All GEP projects are completed at least twice independently by GEP students. This document describes how to check two or more submissions of a finishing project for congruence. Ordinarily this is done centrally at Washington University, but in some cases may be of interest at a given school.
The lecture notes from a presentation by Bob Fulton point out some of the more advanced features of Consed, the base caller phred, and the assembler phrap. This document should be read after students have some experience using Consed but before they begin working on their fosmids.
One of the main tools used to verify the correctness of a genome assembly is comparison of an in-silico restriction digest to the real restriction digest data generated by the WU Genome Center. This document also covers how students can use the restriction digest data early in the assembly process to determine the number of copies of repeats in a given cluster or to estimate gap sizes.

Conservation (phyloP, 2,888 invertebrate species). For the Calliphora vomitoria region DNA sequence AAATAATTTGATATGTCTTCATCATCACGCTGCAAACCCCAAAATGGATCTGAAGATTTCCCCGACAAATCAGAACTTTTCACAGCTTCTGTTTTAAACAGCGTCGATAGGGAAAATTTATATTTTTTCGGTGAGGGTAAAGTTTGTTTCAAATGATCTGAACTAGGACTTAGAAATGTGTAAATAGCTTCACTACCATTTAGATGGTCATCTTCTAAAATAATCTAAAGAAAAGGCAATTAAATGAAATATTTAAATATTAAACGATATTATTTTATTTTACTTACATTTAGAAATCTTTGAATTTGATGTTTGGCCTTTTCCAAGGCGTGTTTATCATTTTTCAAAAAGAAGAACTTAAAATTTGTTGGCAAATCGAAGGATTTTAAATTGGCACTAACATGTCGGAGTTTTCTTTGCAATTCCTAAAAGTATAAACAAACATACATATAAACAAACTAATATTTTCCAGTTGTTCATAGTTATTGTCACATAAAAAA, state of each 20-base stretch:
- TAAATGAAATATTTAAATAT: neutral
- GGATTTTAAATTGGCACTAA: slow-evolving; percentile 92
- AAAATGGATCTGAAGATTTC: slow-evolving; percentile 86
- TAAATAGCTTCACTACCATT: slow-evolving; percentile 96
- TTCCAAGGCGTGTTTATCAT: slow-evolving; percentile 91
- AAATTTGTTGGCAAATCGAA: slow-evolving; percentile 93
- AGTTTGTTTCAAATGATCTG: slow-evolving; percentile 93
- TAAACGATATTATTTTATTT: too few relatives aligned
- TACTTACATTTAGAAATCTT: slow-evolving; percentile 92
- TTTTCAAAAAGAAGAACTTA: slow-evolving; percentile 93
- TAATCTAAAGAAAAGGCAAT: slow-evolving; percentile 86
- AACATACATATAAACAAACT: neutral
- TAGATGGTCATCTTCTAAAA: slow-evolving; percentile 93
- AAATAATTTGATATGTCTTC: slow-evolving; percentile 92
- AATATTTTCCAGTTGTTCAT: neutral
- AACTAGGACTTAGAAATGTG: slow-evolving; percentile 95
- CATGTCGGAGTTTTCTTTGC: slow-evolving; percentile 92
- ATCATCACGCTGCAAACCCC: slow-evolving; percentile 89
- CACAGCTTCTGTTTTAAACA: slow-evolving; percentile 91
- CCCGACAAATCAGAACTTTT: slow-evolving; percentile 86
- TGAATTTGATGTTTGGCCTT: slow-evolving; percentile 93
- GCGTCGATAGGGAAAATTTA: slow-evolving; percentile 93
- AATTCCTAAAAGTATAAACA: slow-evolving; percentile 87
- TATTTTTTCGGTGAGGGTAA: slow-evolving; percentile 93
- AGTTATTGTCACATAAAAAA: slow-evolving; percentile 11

Students can practice using Consed by working on a mouse contig. This exercise poses various challenges that students may encounter when working on their own projects.
This fosmid from Drosophila virilis assembles into three contigs (a yellow clone). In this exercise, students must generate a final assembly by closing a gap, dealing with a mis-assembly, and improving low quality regions. Snapshots of the different stages of the assembly are stored as separate ace files.
This fosmid from Drosophila virilis assembles into a single contig (a green clone). In this exercise, students will need to identify regions in the assembly where additional data is needed and design additional sequencing reactions to bring the contig up to quality standards.